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Activation of liver X receptors inhibits experimental fibrosis by interfering with interleukin-6 release from macrophages


Beyer, Christian; Huang, Jingang; Beer, Jürgen; Zhang, Yun; Palumbo-Zerr, Katrin; Zerr, Pawel; Distler, Alfiya; Dees, Clara; Maier, Christiane; Munoz, Louis; Krönke, Gerhard; Uderhardt, Stefan; Distler, Oliver; Jones, Simon; Rose-John, Stefan; Oravecz, Tamas; Schett, Georg; Distler, Jörg Hw (2015). Activation of liver X receptors inhibits experimental fibrosis by interfering with interleukin-6 release from macrophages. Annals of the Rheumatic Diseases, 74(6):1317-1324.

Abstract

OBJECTIVES: To investigate the role of liver X receptors (LXRs) in experimental skin fibrosis and evaluate their potential as novel antifibrotic targets.
METHODS: We studied the role of LXRs in bleomycin-induced skin fibrosis, in the model of sclerodermatous graft-versus-host disease (sclGvHD) and in tight skin-1 (Tsk-1) mice, reflecting different subtypes of fibrotic disease. We examined both LXR isoforms using LXRα-, LXRβ- and LXR-α/β-double-knockout mice. Finally, we investigated the effects of LXRs on fibroblasts and macrophages to establish the antifibrotic mode of action of LXRs.
RESULTS: LXR activation by the agonist T0901317 had antifibrotic effects in bleomycin-induced skin fibrosis, in the sclGvHD model and in Tsk-1 mice. The antifibrotic activity of LXRs was particularly prominent in the inflammation-driven bleomycin and sclGvHD models. LXRα-, LXRβ- and LXRα/β-double-knockout mice showed a similar response to bleomycin as wildtype animals. Low levels of the LXR target gene ABCA-1 in the skin of bleomycin-challenged and control mice suggested a low baseline activation of the antifibrotic LXR signalling, which, however, could be specifically activated by T0901317. Fibroblasts were not the direct target cells of LXRs agonists, but LXR activation inhibited fibrosis by interfering with infiltration of macrophages and their release of the pro-fibrotic interleukin-6.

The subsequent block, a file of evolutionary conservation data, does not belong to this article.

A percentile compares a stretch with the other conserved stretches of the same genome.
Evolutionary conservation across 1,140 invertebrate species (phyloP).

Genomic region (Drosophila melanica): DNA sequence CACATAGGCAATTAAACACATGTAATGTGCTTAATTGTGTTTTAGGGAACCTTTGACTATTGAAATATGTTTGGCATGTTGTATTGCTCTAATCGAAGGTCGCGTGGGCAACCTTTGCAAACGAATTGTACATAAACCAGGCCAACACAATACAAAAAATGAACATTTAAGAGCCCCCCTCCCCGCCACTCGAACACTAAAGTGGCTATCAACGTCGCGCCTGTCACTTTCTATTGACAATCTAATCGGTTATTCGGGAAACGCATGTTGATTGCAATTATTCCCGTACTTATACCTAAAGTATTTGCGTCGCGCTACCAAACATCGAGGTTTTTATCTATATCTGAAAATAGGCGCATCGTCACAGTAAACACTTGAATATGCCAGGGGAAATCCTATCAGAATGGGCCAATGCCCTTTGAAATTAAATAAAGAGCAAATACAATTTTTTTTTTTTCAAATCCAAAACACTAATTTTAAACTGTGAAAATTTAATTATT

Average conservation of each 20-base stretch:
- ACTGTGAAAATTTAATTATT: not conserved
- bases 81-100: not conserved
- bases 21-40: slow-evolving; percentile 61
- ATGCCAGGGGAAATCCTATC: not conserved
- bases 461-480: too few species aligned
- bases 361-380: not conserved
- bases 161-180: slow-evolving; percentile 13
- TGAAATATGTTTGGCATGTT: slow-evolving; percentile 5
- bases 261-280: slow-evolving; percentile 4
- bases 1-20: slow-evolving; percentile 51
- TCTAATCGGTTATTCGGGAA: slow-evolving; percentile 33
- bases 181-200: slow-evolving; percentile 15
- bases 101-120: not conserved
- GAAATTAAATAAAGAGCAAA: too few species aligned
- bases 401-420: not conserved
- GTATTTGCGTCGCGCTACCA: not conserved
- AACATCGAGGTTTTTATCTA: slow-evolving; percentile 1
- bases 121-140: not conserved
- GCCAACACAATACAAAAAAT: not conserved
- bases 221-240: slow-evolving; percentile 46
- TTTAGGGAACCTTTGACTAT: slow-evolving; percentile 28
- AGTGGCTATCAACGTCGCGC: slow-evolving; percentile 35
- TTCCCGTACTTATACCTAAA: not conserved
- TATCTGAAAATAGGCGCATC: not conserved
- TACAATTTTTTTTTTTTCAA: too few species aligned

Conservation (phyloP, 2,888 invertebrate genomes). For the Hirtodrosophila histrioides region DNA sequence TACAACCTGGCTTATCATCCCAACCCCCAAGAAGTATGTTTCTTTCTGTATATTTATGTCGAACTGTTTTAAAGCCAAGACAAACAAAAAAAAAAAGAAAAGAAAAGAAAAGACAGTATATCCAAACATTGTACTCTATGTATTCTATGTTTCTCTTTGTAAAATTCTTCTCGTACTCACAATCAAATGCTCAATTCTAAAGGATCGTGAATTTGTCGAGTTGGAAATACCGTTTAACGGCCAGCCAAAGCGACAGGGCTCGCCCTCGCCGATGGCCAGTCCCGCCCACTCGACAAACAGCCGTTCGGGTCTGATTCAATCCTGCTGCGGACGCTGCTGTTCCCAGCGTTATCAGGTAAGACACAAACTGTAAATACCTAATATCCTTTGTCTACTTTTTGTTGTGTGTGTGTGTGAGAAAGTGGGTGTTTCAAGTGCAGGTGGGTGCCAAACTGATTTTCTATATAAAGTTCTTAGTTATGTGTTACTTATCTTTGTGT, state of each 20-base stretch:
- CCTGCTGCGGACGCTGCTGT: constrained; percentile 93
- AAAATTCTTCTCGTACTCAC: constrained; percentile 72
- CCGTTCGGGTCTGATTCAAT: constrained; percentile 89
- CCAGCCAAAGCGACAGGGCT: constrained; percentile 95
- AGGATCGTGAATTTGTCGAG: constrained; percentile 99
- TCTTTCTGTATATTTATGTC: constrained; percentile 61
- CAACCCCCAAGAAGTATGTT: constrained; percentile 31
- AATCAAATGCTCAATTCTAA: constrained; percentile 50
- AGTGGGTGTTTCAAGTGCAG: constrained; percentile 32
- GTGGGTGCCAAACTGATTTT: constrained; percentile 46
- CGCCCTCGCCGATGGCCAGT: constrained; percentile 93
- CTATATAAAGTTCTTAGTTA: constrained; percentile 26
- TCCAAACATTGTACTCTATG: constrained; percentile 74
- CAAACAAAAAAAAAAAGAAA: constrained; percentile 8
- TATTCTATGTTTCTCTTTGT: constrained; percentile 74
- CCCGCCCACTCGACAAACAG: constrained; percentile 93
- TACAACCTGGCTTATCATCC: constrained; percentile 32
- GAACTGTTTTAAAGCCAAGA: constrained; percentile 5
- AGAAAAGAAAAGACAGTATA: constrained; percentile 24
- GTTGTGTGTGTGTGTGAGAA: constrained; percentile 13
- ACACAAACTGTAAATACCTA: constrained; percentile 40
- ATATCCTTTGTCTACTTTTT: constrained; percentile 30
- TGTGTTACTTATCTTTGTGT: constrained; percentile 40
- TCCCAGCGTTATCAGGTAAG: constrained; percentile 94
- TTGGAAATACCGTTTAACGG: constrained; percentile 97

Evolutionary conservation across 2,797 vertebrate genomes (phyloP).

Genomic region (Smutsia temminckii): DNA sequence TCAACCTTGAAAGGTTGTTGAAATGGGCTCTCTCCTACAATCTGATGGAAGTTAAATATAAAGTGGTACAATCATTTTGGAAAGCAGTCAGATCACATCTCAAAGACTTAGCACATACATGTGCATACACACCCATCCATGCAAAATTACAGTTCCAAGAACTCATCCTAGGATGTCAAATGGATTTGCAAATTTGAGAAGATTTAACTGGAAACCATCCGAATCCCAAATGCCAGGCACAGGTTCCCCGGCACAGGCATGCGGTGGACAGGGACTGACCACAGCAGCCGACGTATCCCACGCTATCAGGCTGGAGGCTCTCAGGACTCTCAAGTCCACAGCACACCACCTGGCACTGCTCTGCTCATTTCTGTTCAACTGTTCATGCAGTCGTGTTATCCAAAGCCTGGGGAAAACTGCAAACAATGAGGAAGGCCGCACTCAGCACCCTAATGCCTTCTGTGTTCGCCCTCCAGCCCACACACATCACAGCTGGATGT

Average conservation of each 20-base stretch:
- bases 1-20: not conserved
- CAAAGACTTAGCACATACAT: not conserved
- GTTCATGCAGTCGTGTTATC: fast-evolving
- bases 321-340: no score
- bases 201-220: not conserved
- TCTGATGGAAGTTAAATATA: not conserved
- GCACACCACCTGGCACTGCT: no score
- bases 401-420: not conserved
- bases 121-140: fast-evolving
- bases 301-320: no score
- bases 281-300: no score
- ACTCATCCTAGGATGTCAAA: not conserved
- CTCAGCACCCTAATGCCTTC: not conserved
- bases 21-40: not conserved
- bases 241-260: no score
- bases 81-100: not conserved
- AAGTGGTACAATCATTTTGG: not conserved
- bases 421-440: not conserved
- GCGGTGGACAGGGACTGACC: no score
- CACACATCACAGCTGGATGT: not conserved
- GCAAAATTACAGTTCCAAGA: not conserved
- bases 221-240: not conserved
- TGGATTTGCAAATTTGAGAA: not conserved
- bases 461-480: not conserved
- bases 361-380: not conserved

CONCLUSIONS: We identified LXRs as novel targets for antifibrotic therapies, a yet unknown aspect of these nuclear receptors. Our data suggest that LXR activation might be particularly effective in patients with inflammatory disease subtypes. Activation of LXRs interfered with the release of interleukin-6 from macrophages and, thus, inhibited fibroblast activation and collagen release.

Abstract

OBJECTIVES: To investigate the role of liver X receptors (LXRs) in experimental skin fibrosis and evaluate their potential as novel antifibrotic targets.
METHODS: We studied the role of LXRs in bleomycin-induced skin fibrosis, in the model of sclerodermatous graft-versus-host disease (sclGvHD) and in tight skin-1 (Tsk-1) mice, reflecting different subtypes of fibrotic disease. We examined both LXR isoforms using LXRα-, LXRβ- and LXR-α/β-double-knockout mice. Finally, we investigated the effects of LXRs on fibroblasts and macrophages to establish the antifibrotic mode of action of LXRs.
RESULTS: LXR activation by the agonist T0901317 had antifibrotic effects in bleomycin-induced skin fibrosis, in the sclGvHD model and in Tsk-1 mice. The antifibrotic activity of LXRs was particularly prominent in the inflammation-driven bleomycin and sclGvHD models. LXRα-, LXRβ- and LXRα/β-double-knockout mice showed a similar response to bleomycin as wildtype animals. Low levels of the LXR target gene ABCA-1 in the skin of bleomycin-challenged and control mice suggested a low baseline activation of the antifibrotic LXR signalling, which, however, could be specifically activated by T0901317. Fibroblasts were not the direct target cells of LXRs agonists, but LXR activation inhibited fibrosis by interfering with infiltration of macrophages and their release of the pro-fibrotic interleukin-6.
CONCLUSIONS: We identified LXRs as novel targets for antifibrotic therapies, a yet unknown aspect of these nuclear receptors. Our data suggest that LXR activation might be particularly effective in patients with inflammatory disease subtypes. Activation of LXRs interfered with the release of interleukin-6 from macrophages and, thus, inhibited fibroblast activation and collagen release.

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Additional indexing

Item Type:Journal Article, refereed, original work
Communities & Collections:04 Faculty of Medicine > University Hospital Zurich > Rheumatology Clinic and Institute of Physical Medicine
Dewey Decimal Classification:610 Medicine & health
Date:2015
Deposited On:11 Feb 2015 12:55
Last Modified:05 Apr 2016 18:50
Publisher:BMJ Publishing Group
ISSN:0003-4967
Publisher DOI:https://doi.org/10.1136/annrheumdis-2013-204401
PubMed ID:24618263

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